At one point, the canyon narrows to less than 30 feet wide. Standing in a small space between nearly 50 foot walls of rock draped in moss and ferns makes you feel like you’ve stepped back in time.

If you’re lucky, and you look down just as much as you look up, you may see a few of the moisture-loving animals that live in the canyon, like salamanders, frogs, and dippers.

Eventually, a small set of wooden stairs peek out of a gap in the ferns on the left side of the canyon. This is where those hiking the entire Fern Canyon Loop Trail exit the canyon.

We quite weren’t ready to leave this magical place, so we kept hiking into the canyon. We kept saying we’d turn around after the next bend, and the next bend, and the next bend. The canyon keeps going for quite a while and it’s all stunning. But eventually we had to turn around and finish up our hike.

We found the stairs once again and began our trek out of Fern Canyon.

The Fern Canyon Loop Trail

After exiting Fern Canyon, the dirt trail climbs up the hillside via a switchback or two, across a wooden bridge, and through a Sitka spruce and Douglas fir forest.

The trail also passes a quiet, secluded meadow that once was the site of a small mining town. We were the only people on this part of the trail, so it was very quiet. Our reward was discovering a massive bull elk peacefully nibbling the grass. He looked at us a few times but we kept our distance and he stayed for a long time. It was pretty magical!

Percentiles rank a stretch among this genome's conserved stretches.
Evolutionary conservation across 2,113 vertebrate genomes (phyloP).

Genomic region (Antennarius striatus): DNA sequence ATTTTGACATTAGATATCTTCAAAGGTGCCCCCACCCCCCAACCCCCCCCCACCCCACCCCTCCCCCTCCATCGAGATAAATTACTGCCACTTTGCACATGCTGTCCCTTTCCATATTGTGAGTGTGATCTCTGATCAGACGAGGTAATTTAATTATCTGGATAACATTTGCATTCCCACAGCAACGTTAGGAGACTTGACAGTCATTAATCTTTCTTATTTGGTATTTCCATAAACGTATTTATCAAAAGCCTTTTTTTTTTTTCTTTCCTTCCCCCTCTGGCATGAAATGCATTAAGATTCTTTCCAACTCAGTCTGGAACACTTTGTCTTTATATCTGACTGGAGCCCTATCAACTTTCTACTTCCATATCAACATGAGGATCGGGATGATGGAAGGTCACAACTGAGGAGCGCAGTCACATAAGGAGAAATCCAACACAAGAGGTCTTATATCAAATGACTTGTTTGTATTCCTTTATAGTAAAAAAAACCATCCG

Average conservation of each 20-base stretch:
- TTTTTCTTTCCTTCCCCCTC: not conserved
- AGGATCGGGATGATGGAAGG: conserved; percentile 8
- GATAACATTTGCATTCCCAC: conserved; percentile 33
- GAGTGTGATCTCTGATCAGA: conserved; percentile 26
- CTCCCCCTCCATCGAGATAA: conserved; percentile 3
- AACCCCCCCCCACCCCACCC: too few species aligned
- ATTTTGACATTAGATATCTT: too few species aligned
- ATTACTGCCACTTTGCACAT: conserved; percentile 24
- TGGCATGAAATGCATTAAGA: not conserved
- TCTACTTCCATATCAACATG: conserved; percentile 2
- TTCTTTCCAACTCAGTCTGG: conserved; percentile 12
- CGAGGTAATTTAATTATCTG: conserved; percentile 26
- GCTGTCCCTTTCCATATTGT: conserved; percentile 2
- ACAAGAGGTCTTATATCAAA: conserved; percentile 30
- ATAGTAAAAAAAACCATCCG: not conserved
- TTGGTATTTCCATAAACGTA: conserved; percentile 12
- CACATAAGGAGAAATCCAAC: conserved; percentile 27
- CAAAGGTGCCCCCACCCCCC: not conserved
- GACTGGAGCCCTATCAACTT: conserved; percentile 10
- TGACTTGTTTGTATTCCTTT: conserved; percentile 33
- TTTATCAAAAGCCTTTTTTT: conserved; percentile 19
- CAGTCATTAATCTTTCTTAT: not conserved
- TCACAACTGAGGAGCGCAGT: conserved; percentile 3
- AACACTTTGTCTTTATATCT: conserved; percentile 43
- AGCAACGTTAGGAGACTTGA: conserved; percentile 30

Soon the trail began to drop back down the hillside to meet the California Coastal Trail once again for the walk back to the parking lot.

Know Before You Go

  • Fern Canyon is recognized as a World Heritage site and an International Biosphere Reserve.
  • The Fern Canyon trailhead is located at the end of Gold Bluffs Beach Road at the Fern Canyon Day Use Parking Area north of Gold Bluffs Beach Campground, 3.0 miles north of Orick and 18 miles south of Klamath. From US Highway 101, take the rough, bumpy Davidson Road west to the Prairie Creek Redwoods State Park entrance station, then follow Gold Bluffs Beach Road through redwood forest to the parking lot.